Researchers doing experiments in a laboratory

Reimagining our Global Crises Response: How Cal State East Bay’s Collaboration With The Smithsonian Science Education Center is Working to Find Solutions for Global Crises

  • July 26, 2023

Humans are the single most influential species on the planet — causing changes to land, environment and organisms. We are living in a time many people refer to as the Anthropocene epoch during which the collective activities of humans are changing the trajectory of earth’s geologic path.  

“In an era of the Anthropocene, we have multiple interconnecting global crises — climate change, massive poverty and the COVID-19 pandemic to name a few,” said Cal State East Bay Professor of Educational Leadership Katie Strom. “To address these crises requires us to learn to think differently about ourselves, education and life on earth. To paraphrase Albert Einstein: ‘We cannot solve our problems with the same kind of thinking that created them in the first place.’”

Due to her valued experience in complex theories, Strom was invited to be part of the Smithsonian Science Education Center’s Network for Emergent Socio-Scientific Thinking (NESST). Together, NESST is working across international borders, disciplines and generations to understand how different fields can come together to address the biggest global issues of our time through education. Participating experts from across the world include in-service teachers, researchers, directors of STEM organizations, teacher educators, scientists, and museum educators.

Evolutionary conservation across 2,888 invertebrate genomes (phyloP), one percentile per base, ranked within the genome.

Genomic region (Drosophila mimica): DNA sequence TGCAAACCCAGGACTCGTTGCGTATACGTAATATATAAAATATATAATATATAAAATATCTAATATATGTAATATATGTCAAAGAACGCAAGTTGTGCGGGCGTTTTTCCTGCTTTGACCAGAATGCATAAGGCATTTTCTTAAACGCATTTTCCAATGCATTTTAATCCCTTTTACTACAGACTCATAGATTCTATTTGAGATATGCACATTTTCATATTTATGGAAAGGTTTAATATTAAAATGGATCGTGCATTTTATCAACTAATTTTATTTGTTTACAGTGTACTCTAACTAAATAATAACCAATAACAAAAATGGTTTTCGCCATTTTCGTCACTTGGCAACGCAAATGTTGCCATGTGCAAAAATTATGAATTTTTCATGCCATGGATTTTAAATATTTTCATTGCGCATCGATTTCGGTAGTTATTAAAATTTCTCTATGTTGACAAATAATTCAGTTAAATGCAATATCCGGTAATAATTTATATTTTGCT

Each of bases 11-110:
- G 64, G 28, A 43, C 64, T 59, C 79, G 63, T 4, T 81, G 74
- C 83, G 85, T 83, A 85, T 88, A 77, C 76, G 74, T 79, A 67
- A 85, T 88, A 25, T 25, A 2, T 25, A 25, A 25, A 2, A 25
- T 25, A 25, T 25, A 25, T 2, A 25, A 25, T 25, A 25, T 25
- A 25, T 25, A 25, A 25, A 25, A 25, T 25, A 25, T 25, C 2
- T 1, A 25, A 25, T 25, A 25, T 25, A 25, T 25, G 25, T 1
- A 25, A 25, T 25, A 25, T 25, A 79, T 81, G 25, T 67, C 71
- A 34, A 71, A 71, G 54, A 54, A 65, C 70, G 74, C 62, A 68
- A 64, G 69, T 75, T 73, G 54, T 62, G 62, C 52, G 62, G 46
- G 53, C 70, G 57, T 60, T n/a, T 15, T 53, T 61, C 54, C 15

“The Smithsonian Institution is the world’s largest museum, education, and research complex, with reach into every corner of the globe,” said Dr. Carol O’Donnell, Executive Director of the Smithsonian Science Education Center. “Together, we are working with organizations like CSUEB to help researchers, educators, and youth think differently so we can create futures for a healthy planet and people.”

Involved in multiple capacities with NESST, Strom is working to conceptualize what the shift toward socio-scientific thinking, complexity, and emergence might look like in higher education, formal K-12 education, and informal science learning settings. 

Strom says a formal partnership between the College of Education and Allied Studies and the Smithsonian Science Education Center, under the umbrella of NESST, is being considered with talk about the creation of an educational lab focused on complexity in the Anthropocene. 

“Dr. Strom’s research is cutting-edge, and this partnership with the Smithsonian is exciting and well-aligned with the mission, vision, and values of our college,” said Robert Williams, dean of the College of Education and Allied Studies.

Ed.D. students will benefit from opportunities to apply for internships and fellowships at the Smithsonian Science Education Center to engage in education research.

At a time where we are in the earth’s sixth mass extinction event, being able to change our ways of thinking and relating to each other and the planet is absolutely critical,” said Strom. “In addition to creating a hub of research and learning for enacting this change, this effort also offers a way to translate the broad ideas of socio-scientific thinking, complexity, and emergence, with support from the Smithsonian Science Education Center and its NESST membership, into Bay Area schools and other educational settings, and as such, creates the opportunity to forge a model that other metropolitan areas might follow.”